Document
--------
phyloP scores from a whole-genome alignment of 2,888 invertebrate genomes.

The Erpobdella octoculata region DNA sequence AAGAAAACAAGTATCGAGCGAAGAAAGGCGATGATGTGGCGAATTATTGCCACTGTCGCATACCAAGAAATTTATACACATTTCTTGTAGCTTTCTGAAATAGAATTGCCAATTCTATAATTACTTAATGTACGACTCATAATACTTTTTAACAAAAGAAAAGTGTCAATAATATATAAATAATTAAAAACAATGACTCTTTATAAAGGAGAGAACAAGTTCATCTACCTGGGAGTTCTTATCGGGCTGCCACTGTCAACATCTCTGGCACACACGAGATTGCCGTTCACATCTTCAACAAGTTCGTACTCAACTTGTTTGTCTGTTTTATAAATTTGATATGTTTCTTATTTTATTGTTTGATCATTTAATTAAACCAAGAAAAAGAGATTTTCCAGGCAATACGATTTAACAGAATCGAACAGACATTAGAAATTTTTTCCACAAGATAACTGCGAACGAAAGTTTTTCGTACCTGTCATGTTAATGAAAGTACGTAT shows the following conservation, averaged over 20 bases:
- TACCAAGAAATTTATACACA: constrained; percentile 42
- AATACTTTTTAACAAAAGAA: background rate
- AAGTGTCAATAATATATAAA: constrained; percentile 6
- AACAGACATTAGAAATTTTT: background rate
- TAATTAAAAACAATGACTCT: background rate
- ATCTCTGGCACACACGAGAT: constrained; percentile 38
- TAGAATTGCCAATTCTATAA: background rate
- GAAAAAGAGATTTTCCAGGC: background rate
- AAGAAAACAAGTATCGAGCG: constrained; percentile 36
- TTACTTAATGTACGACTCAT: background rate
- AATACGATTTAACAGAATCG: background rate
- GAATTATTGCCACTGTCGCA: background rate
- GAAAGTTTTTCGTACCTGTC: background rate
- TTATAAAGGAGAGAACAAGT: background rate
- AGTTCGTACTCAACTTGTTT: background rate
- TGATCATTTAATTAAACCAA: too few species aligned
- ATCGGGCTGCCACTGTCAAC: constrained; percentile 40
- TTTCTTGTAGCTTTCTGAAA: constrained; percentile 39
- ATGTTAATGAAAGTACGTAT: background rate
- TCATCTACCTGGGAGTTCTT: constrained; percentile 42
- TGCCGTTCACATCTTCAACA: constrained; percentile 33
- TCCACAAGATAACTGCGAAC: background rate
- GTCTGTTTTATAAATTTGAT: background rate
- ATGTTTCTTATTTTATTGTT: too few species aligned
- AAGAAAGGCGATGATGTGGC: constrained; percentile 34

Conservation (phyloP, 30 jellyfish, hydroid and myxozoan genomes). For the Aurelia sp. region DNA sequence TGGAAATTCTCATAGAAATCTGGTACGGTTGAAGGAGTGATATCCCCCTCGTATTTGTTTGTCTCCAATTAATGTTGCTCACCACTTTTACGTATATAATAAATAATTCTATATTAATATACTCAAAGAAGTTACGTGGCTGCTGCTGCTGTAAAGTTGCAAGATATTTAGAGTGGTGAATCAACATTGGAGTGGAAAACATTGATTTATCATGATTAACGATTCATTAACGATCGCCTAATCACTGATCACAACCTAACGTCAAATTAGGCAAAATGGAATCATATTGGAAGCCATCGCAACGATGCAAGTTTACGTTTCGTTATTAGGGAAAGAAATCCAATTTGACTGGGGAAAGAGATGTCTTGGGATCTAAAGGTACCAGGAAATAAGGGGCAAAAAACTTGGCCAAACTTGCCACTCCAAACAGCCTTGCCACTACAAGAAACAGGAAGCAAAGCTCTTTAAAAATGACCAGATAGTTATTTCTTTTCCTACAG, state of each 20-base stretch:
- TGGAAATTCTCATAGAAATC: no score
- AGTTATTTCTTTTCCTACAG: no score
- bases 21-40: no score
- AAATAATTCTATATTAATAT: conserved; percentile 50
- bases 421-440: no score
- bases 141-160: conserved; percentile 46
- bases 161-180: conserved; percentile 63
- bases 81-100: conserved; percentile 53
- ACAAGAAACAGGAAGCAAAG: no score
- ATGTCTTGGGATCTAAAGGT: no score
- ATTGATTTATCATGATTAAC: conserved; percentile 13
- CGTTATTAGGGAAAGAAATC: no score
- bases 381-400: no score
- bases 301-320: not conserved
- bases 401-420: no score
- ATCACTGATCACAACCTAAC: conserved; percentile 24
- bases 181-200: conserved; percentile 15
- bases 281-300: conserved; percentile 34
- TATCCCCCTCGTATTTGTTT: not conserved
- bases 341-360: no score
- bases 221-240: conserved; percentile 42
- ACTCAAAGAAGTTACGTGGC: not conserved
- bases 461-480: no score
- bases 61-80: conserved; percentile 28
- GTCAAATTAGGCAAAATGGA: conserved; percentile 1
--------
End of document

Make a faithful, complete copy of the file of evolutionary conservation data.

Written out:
phyloP scores from a whole-genome alignment of 2,888 invertebrate genomes.

The Erpobdella octoculata region DNA sequence AAGAAAACAAGTATCGAGCGAAGAAAGGCGATGATGTGGCGAATTATTGCCACTGTCGCATACCAAGAAATTTATACACATTTCTTGTAGCTTTCTGAAATAGAATTGCCAATTCTATAATTACTTAATGTACGACTCATAATACTTTTTAACAAAAGAAAAGTGTCAATAATATATAAATAATTAAAAACAATGACTCTTTATAAAGGAGAGAACAAGTTCATCTACCTGGGAGTTCTTATCGGGCTGCCACTGTCAACATCTCTGGCACACACGAGATTGCCGTTCACATCTTCAACAAGTTCGTACTCAACTTGTTTGTCTGTTTTATAAATTTGATATGTTTCTTATTTTATTGTTTGATCATTTAATTAAACCAAGAAAAAGAGATTTTCCAGGCAATACGATTTAACAGAATCGAACAGACATTAGAAATTTTTTCCACAAGATAACTGCGAACGAAAGTTTTTCGTACCTGTCATGTTAATGAAAGTACGTAT shows the following conservation, averaged over 20 bases:
- TACCAAGAAATTTATACACA: constrained; percentile 42
- AATACTTTTTAACAAAAGAA: background rate
- AAGTGTCAATAATATATAAA: constrained; percentile 6
- AACAGACATTAGAAATTTTT: background rate
- TAATTAAAAACAATGACTCT: background rate
- ATCTCTGGCACACACGAGAT: constrained; percentile 38
- TAGAATTGCCAATTCTATAA: background rate
- GAAAAAGAGATTTTCCAGGC: background rate
- AAGAAAACAAGTATCGAGCG: constrained; percentile 36
- TTACTTAATGTACGACTCAT: background rate
- AATACGATTTAACAGAATCG: background rate
- GAATTATTGCCACTGTCGCA: background rate
- GAAAGTTTTTCGTACCTGTC: background rate
- TTATAAAGGAGAGAACAAGT: background rate
- AGTTCGTACTCAACTTGTTT: background rate
- TGATCATTTAATTAAACCAA: too few species aligned
- ATCGGGCTGCCACTGTCAAC: constrained; percentile 40
- TTTCTTGTAGCTTTCTGAAA: constrained; percentile 39
- ATGTTAATGAAAGTACGTAT: background rate
- TCATCTACCTGGGAGTTCTT: constrained; percentile 42
- TGCCGTTCACATCTTCAACA: constrained; percentile 33
- TCCACAAGATAACTGCGAAC: background rate
- GTCTGTTTTATAAATTTGAT: background rate
- ATGTTTCTTATTTTATTGTT: too few species aligned
- AAGAAAGGCGATGATGTGGC: constrained; percentile 34

Conservation (phyloP, 30 jellyfish, hydroid and myxozoan genomes). For the Aurelia sp. region DNA sequence TGGAAATTCTCATAGAAATCTGGTACGGTTGAAGGAGTGATATCCCCCTCGTATTTGTTTGTCTCCAATTAATGTTGCTCACCACTTTTACGTATATAATAAATAATTCTATATTAATATACTCAAAGAAGTTACGTGGCTGCTGCTGCTGTAAAGTTGCAAGATATTTAGAGTGGTGAATCAACATTGGAGTGGAAAACATTGATTTATCATGATTAACGATTCATTAACGATCGCCTAATCACTGATCACAACCTAACGTCAAATTAGGCAAAATGGAATCATATTGGAAGCCATCGCAACGATGCAAGTTTACGTTTCGTTATTAGGGAAAGAAATCCAATTTGACTGGGGAAAGAGATGTCTTGGGATCTAAAGGTACCAGGAAATAAGGGGCAAAAAACTTGGCCAAACTTGCCACTCCAAACAGCCTTGCCACTACAAGAAACAGGAAGCAAAGCTCTTTAAAAATGACCAGATAGTTATTTCTTTTCCTACAG, state of each 20-base stretch:
- TGGAAATTCTCATAGAAATC: no score
- AGTTATTTCTTTTCCTACAG: no score
- bases 21-40: no score
- AAATAATTCTATATTAATAT: conserved; percentile 50
- bases 421-440: no score
- bases 141-160: conserved; percentile 46
- bases 161-180: conserved; percentile 63
- bases 81-100: conserved; percentile 53
- ACAAGAAACAGGAAGCAAAG: no score
- ATGTCTTGGGATCTAAAGGT: no score
- ATTGATTTATCATGATTAAC: conserved; percentile 13
- CGTTATTAGGGAAAGAAATC: no score
- bases 381-400: no score
- bases 301-320: not conserved
- bases 401-420: no score
- ATCACTGATCACAACCTAAC: conserved; percentile 24
- bases 181-200: conserved; percentile 15
- bases 281-300: conserved; percentile 34
- TATCCCCCTCGTATTTGTTT: not conserved
- bases 341-360: no score
- bases 221-240: conserved; percentile 42
- ACTCAAAGAAGTTACGTGGC: not conserved
- bases 461-480: no score
- bases 61-80: conserved; percentile 28
- GTCAAATTAGGCAAAATGGA: conserved; percentile 1